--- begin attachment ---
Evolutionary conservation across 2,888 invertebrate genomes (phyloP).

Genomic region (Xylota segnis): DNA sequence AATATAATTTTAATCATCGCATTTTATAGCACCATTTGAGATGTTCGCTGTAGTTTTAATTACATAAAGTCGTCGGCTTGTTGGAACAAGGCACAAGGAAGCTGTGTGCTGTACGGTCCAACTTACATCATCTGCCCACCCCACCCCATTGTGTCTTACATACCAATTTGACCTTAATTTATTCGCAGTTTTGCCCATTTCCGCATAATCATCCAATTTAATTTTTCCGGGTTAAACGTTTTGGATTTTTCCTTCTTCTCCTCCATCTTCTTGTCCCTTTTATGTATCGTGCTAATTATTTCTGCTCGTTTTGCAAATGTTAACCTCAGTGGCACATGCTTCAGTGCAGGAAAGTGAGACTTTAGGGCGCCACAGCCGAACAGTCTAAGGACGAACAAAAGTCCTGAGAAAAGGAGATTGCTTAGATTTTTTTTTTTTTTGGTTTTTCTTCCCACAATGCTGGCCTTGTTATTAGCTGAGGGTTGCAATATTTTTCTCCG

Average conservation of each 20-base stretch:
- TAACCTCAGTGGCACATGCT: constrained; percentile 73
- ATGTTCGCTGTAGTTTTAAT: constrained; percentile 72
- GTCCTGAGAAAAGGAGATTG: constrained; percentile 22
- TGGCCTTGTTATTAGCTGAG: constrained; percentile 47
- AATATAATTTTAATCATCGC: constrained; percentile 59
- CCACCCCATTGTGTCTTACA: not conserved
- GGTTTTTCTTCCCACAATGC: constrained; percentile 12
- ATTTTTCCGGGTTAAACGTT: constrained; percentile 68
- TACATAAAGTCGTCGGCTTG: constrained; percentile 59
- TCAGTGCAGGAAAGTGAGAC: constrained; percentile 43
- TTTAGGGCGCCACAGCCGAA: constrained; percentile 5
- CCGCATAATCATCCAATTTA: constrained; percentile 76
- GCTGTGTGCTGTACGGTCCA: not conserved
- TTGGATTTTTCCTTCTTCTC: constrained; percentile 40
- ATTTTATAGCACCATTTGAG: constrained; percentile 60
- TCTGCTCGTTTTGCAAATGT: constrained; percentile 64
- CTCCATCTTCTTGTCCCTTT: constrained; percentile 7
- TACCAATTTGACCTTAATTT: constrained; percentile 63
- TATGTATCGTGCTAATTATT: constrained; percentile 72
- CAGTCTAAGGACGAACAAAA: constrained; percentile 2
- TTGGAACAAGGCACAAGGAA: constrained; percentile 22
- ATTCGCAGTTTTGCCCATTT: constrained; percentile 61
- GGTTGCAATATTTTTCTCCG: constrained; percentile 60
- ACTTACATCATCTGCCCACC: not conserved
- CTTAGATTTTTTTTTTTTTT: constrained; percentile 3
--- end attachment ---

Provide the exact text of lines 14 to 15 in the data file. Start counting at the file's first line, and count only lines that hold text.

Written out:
- TTTAGGGCGCCACAGCCGAA: constrained; percentile 5
- CCGCATAATCATCCAATTTA: constrained; percentile 76